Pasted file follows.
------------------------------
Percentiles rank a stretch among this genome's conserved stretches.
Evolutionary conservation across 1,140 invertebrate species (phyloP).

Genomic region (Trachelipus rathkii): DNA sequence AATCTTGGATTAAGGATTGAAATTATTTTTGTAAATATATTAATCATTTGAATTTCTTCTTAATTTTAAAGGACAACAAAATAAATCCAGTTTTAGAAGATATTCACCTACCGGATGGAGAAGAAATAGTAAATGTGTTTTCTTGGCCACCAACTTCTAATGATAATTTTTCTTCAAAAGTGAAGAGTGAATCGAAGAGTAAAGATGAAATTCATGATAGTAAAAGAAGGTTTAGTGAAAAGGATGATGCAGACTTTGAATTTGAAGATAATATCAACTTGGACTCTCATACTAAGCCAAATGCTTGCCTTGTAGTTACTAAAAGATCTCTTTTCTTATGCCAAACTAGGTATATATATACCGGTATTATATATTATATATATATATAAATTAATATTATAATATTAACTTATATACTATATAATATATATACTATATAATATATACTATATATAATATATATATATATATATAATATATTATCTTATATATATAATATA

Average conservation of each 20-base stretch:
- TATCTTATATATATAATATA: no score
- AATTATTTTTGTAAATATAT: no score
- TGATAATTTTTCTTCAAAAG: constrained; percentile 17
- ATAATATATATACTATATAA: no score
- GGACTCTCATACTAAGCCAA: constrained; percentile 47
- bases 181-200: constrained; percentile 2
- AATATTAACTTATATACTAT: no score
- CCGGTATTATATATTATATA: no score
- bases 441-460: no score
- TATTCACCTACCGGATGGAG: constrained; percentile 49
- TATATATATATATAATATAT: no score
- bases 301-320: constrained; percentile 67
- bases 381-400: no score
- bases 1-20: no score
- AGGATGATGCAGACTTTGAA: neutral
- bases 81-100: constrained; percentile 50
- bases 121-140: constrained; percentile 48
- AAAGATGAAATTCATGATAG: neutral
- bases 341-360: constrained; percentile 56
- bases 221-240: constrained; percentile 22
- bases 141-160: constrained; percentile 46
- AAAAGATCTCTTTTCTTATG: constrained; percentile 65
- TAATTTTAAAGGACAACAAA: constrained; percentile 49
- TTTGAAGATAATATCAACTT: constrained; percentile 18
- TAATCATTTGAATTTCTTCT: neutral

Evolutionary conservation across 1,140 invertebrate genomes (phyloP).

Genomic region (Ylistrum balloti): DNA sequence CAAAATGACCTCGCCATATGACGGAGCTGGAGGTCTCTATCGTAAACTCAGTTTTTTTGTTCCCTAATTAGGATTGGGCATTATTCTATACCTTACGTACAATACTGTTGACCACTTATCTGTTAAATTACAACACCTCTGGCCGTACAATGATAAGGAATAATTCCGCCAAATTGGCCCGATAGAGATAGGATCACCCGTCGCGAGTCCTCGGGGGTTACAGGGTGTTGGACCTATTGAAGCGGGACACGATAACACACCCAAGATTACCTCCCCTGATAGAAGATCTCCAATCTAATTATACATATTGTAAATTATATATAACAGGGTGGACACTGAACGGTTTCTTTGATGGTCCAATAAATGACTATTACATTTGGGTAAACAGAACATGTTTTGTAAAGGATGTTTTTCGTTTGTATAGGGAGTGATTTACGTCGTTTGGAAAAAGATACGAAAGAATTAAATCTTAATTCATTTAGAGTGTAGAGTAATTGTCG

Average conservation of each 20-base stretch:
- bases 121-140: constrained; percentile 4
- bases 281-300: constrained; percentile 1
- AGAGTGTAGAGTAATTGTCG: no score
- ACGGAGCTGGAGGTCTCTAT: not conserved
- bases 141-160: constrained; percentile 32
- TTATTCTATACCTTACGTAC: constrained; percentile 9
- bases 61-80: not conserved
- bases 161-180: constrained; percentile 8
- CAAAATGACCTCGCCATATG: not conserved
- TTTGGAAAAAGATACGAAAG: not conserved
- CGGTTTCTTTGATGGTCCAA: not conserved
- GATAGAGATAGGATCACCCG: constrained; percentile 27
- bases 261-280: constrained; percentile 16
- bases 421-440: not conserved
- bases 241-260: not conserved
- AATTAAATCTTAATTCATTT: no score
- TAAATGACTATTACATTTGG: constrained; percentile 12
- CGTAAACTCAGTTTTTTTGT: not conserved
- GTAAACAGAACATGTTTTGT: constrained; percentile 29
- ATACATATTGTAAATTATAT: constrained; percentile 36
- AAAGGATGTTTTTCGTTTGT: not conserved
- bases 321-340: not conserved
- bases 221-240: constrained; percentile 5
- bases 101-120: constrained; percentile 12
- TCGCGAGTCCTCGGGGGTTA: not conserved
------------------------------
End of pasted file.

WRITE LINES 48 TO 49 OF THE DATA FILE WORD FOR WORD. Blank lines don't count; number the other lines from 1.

- AATTAAATCTTAATTCATTT: no score
- TAAATGACTATTACATTTGG: constrained; percentile 12